John Henry Hutton obtained his DSc degree (1924) from the University of Oxford, UK. His area of specialization was anthropology. He was an Honorary Fellow, St Catherine’s College, Cambridge, UK (1951); a Member, Anthropological Institute (sometime President), Folklore Society of England (1939-42), and Asiatic Society; an Honorary Member of Anthropologische Gesellschaft (Vienna) and Frazer Lecturer, Oxford (1938).
Academic and Research Achievements: Hutton was a reputed anthropologist having contributed to the anthropology of Eastern India, particularly, on the Angami Nagas and Sema Nagas. He worked in Naga Hills for twenty years and studied the racial traits and their languages, habitat and affinities of the tribe, their origin and their dress and appearance, games, domestic life, agriculture, customs, laws, religion, folklore, etc. Hutton was an efficient ethnographer who would venture and risk his life for the collection of facts and their verification. In a series of notes in the census volumes, he attempted to compare and establish affinities among different Nagas and other tribes in Assam. He concluded that tribes in Assam migrated from several directions and even found striking similarities with Indonesian types. He made a detailed comparison of tribal cultures of Polyneasian and Melanesian islands with those of tribes of Assam. Based on his studies, Hutton published reports on Census of India, Caste in India, Sema Nagas (monograph) and many other topics.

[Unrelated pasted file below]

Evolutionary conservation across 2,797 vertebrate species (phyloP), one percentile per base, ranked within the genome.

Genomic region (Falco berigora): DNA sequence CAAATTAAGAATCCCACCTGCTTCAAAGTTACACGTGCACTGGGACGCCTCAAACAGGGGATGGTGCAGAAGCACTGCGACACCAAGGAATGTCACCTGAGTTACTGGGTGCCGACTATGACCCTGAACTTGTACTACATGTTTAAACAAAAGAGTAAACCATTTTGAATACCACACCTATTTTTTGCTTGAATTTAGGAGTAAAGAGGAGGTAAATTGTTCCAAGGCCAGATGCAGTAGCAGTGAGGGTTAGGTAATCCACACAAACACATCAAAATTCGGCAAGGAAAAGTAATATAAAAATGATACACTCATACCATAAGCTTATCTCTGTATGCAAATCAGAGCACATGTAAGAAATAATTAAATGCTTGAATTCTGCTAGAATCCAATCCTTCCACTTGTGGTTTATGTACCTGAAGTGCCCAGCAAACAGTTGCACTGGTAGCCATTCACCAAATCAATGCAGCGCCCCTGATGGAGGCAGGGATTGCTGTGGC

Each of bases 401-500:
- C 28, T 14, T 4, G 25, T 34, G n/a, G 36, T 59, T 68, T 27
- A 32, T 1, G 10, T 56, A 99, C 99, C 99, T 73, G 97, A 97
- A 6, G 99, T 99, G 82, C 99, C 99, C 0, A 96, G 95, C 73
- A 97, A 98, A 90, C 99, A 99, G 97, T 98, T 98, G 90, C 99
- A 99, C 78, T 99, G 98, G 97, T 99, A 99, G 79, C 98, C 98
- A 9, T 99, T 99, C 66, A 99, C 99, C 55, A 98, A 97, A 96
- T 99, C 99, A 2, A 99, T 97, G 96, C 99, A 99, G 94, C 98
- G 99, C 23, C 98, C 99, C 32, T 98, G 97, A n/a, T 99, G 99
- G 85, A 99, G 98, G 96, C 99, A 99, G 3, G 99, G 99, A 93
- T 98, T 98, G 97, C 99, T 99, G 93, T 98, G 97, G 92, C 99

Awards and Honours: Hutton was a recipient of Rivers Memorial Medal (1922); Silver Medal of Royal Society of Arts (1932); Annandale Memorial Medal of Asiatic Society (1937); CIE (1920) and Sheriff of Radnorshire (1943). He was President, Anthropology Section (1927) and President (1935) of Indian Science Congress.